Gold Uses In Industry

November 11, 2008 | By | Reply More

Gold IngotA knowledge of the commercial uses of gold enables a savvy investor to make a judgement on the future demand for the metal and in conjunction with other criteria such as the erosion of the purchasing power of a currency, political factors, gold hoarding or selling off by governments, the technical picture, etc.etc., can make the decision to be long, short or stay out of the market until a more favorable opportunity occurs.

 

Basic Information

  • Chemical Symbol: Au
  • Atomic Number: 79
  • Melting Point: 1947.97 Degrees Fahrenheit, 1064.43 Degrees Centigrade

Medicine

Gold is non toxic and biologically benign, an excellent conductor of electricity, virtually indestructible, easy to shape and flatten and can be drawn out into microscopically thin strands known as bonding wire.

  • The most well known use of gold in medicine is in dentistry. The metal is combined with other metals such as platinum, silver, copper zinc or palladium to produce non-toxic, chemically inert alloys that are easy for dentists to work with and are strong and lasting. The current demand for gold in dentistry is about 60 tonnes annually having recovered from a decline to circa 48 tonnes in 1987.
  • Rapid and ongoing developments in the use of lasers incorporating gold coatings are making dramatic progress in the treatment of cancers, sealing battlefield wounds in the field, emergency injury treatments in hospitals and previously inoperable heart conditions and tumors.
  • Lasers reliant on gold are used in delicate eye and brain surgery where absolute accuracy is essential. Another recent development is the use of gold-coated lasers in the rejuvenation of burnt or damaged skin tissue leaving adjacent healthy tissue unaffected.
  • Gold helps in the treatment of prostate cancer and some other cancers and is used in surgical instruments to clear clogged arteries.
  • It is used in an eye surgery procedure to correct a condition, known as Lagophthalmos, where eyelids cannot be fully closed. By surgically implanting gold into the upper lids the gravity effect of its weight allows the lids to close when the muscles relax.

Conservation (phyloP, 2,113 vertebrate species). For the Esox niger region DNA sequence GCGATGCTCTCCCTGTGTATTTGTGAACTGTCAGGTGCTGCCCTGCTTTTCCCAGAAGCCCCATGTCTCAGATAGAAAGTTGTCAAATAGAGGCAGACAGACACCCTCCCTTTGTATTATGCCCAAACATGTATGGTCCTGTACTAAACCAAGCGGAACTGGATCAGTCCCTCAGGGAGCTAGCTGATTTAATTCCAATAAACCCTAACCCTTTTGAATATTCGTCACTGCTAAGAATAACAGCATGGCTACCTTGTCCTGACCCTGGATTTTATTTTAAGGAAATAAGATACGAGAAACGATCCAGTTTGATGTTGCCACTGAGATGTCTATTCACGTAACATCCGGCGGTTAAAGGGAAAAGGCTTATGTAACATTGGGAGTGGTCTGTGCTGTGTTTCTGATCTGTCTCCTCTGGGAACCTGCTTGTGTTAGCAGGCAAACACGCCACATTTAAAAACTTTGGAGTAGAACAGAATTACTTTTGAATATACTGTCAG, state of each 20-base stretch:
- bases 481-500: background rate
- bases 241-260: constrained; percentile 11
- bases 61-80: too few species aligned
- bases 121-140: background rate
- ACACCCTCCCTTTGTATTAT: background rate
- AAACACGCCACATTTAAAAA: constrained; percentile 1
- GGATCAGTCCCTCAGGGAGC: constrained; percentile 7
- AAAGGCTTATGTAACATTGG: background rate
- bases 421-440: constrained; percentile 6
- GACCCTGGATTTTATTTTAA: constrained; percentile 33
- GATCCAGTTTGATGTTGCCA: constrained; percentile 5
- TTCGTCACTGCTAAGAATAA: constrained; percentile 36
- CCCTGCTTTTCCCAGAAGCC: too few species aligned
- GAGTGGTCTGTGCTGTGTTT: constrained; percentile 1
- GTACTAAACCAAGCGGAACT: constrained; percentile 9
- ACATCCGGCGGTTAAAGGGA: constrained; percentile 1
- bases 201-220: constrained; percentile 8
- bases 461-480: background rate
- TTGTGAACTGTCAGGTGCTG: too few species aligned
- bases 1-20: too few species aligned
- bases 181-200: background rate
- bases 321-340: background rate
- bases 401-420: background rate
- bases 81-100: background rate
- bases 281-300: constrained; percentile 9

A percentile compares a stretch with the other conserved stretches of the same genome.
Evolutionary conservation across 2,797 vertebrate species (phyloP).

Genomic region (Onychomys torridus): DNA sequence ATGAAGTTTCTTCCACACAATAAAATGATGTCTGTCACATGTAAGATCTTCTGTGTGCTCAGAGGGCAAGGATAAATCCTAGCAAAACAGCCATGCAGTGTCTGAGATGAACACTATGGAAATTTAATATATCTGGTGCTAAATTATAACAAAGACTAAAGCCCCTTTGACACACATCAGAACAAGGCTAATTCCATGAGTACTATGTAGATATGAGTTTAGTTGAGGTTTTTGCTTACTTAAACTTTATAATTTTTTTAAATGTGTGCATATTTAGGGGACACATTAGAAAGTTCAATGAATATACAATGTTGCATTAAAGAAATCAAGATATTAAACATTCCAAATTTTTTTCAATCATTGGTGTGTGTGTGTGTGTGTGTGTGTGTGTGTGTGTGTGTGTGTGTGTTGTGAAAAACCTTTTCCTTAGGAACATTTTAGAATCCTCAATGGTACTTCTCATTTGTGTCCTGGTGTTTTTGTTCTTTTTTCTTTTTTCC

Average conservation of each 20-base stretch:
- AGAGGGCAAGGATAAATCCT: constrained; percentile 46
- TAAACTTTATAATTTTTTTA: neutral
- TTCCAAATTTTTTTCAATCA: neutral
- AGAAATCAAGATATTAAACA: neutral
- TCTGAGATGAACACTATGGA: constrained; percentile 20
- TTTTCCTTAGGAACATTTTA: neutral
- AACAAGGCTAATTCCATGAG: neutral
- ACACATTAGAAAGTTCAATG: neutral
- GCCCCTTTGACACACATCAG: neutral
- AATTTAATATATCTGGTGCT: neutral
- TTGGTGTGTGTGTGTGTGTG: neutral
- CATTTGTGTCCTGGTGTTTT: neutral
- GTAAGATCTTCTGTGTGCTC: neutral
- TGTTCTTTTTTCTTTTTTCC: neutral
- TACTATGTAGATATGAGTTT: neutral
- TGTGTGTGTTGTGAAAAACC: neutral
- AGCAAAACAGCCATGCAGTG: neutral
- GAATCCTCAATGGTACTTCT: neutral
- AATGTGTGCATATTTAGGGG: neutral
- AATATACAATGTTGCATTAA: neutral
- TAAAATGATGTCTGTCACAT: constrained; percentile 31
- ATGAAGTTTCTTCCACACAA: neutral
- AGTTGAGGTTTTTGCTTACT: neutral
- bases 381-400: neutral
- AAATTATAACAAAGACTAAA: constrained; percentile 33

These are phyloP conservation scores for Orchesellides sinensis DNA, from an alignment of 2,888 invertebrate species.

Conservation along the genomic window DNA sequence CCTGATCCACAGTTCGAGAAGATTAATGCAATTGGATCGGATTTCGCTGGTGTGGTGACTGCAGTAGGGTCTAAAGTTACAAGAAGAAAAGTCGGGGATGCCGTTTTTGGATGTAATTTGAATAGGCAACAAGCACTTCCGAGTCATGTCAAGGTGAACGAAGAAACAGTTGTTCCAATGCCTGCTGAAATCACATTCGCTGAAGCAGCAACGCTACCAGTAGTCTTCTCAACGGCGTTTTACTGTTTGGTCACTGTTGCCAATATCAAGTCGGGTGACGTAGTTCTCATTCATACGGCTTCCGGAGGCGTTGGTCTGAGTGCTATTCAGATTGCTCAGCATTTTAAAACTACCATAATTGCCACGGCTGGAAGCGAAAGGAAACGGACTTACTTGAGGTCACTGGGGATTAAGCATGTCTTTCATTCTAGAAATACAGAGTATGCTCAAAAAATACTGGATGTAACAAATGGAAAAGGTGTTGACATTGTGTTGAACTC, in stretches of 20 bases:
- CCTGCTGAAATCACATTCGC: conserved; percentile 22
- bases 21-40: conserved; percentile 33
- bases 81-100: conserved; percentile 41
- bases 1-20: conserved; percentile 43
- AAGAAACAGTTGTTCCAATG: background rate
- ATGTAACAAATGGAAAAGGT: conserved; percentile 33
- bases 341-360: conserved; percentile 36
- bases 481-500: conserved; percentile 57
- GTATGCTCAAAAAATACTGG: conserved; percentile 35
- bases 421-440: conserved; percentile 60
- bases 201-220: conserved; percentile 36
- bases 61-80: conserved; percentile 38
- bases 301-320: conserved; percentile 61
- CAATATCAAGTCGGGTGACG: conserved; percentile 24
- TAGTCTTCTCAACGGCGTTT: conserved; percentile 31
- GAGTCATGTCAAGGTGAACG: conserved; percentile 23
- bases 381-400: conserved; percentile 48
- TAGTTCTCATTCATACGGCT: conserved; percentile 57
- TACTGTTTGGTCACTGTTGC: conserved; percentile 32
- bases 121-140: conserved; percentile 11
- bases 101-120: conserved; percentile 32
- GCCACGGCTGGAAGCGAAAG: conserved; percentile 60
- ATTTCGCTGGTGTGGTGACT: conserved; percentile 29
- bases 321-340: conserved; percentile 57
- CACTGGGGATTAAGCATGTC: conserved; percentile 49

• Computerized wheelchairs enable the handicapped to have more control over their movements. The controls and the computer are linked by gold wire (bonding wire) and gold-coated pads that are both resistant to corrosion and have high electrical conductivity. As these power wheelchairs are used outdoors and often exposed to extremes of temperature and weather, the use of gold in essential components is necessary to minimize breakdowns and the possible life threatening consequences.

Hi-Tech Electronics

  • Gold plays an essential part in every one of the millions of computers and peripherals that are produced worldwide every year. Gold is refined to 99.999 % pure and is drawn out to a wire only one hundredth of a millimeter in diameter.
  • This bonding wire is used to connect the semi-conductors and circuits. It is used on circuit boards and to make the contacts when using the keyboard. The printed circuit boards in computer games have gold circuitry and gold plated contacts are used in the plugs to ensure trouble free contacts. Washing machines, dishwashers and even the humble pocket calculator need gold to operate reliably and efficiently.

Telecommunications

  • In every telephone mouthpiece there is a transmitter that uses gold in its diaphragm. The metal is used for its dependability in the variety of conditions that are likely to be encountered.
  • Throughout the telephone systems of the world gold is used to plate billions of contacts for phone jacks and connecting cords because of its’ signal reliability and that it will not corrode or otherwise deteriorate.

TVs, VCRs and DVD Players

  • The circuits are connected by fine lines of gold to the micro-electronic circuit chips that change the incoming signals into a TV picture and sound.

Space

  • As the exploration of space continues so more and more uses for gold are being developed. Silicon wafers containing gold wafers protect on board computers in spacecraft from bombardment by heavy ions in space and allows monitoring and adjustments of the computers by ground control.
  • State of the art sophisticated and intricate gold circuitry allowed color pictures and chemical analysis of the surface of Mars to be transmitted back to earth.

The tonnage of gold used annually in the electronics industry amounts to approximately 150 tonnes with Japan being the major electronics manufacturer and accounting for over 45% of gold consumption, followed by The US with circa 30%.

The ever increasing speed of advances in technology suggests that even more uses will be found for the unique properties of gold and the consequential increase in consumption by the industrial sector alone.

Gold as a store of value and gold in jewelry and other adornments are subjects that warrant their own special informative articles on this site.

When deciding whether or not to  play the precious metals markets, gold has, without doubt, the most complex of considerations to evaluate but also can be by far the most rewarding to both the informed long term investor and the short term speculator.

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